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All you need is Love

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Sally Heady

Winter 2015

How the question of love is at the heart of what holds us back

“The deepest principle in human nature is the craving to be appreciated.” – William James

A question of love

On a scale of 0-10, with 10 being the strongest it could be, how much do you love yourself? This question is a powerful one. I actually grimaced when I was first asked this question and I have often noticed an expression of pure horror pass across my clients’ faces when they were asked the same. I often opt for ‘like yourself’ as a more measured, British alternative.

Love myself? Isn’t that a bit weird? Certain images or words might spring to mind when you think of people who love themselves. Arrogant, selfish, self-absorbed, narcissistic are a few. You might think of that person who is constantly pouting in the mirror or that person who greets their own jokes with a loud, braying laugh. You know the type.

This is a misconception of what it is to love yourself. The people I know who have high levels of self-worth are humble, open and light-hearted. They can listen to criticism without taking it personally. Their relationships are stronger because they are not striving to ‘take’ from those around them or continually seek validation from others. They are less fearful about making the ‘wrong’ choice because they trust their judgment or their ability to cope with life’s challenges. For all these reasons and many more, self-love is something worth exploring.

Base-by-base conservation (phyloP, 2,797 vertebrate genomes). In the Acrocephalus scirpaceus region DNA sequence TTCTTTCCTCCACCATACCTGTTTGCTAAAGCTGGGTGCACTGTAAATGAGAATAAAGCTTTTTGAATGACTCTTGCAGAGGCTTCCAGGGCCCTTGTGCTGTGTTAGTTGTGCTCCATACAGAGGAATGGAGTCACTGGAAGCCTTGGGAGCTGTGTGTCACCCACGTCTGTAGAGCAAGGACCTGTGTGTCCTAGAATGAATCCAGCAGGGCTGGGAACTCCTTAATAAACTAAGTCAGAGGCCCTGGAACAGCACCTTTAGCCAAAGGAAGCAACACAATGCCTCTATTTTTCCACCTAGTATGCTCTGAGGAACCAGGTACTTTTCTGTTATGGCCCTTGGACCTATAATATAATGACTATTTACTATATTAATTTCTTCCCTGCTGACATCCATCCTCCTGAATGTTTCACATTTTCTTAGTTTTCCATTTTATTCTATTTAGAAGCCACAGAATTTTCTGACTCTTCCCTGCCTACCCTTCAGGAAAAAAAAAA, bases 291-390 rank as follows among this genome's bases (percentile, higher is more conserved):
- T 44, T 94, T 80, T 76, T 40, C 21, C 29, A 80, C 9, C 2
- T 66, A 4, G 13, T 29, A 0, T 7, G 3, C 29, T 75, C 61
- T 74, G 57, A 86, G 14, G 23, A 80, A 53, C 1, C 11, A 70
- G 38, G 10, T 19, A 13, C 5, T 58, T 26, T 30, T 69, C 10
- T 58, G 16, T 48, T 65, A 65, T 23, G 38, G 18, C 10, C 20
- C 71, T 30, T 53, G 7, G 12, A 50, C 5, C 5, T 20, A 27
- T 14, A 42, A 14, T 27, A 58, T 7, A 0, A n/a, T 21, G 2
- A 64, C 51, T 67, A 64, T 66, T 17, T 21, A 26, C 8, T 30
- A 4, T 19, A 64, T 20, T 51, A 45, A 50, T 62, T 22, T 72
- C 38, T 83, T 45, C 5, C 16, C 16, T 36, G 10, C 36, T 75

The Universal Neuroses

I work with people to help them resolve a wide range of problems including anxiety, weight-loss and phobias (including social phobias). By using the Cognitive Hypnotherapy model we can get to the bottom of any unconscious beliefs, which are often the root cause of the person’s problem. These beliefs, more often than not, express doubt that we are loved or loveable. Another version is “I’m not good enough” or “I don’t deserve”.

Do these beliefs resonate with you? The renowned American hypnotherapist, Gil Boyne, considered these beliefs to be ‘universal neuroses’, something that we all carry to some degree and are often at the heart of whatever holds us back. Another maxim, as coined by Trevor Silvester is ‘we are all fellow strugglers’. Whilst many of us are loathe to admit it, it is our fragility that unites us. It is the fragile thread that binds us all together.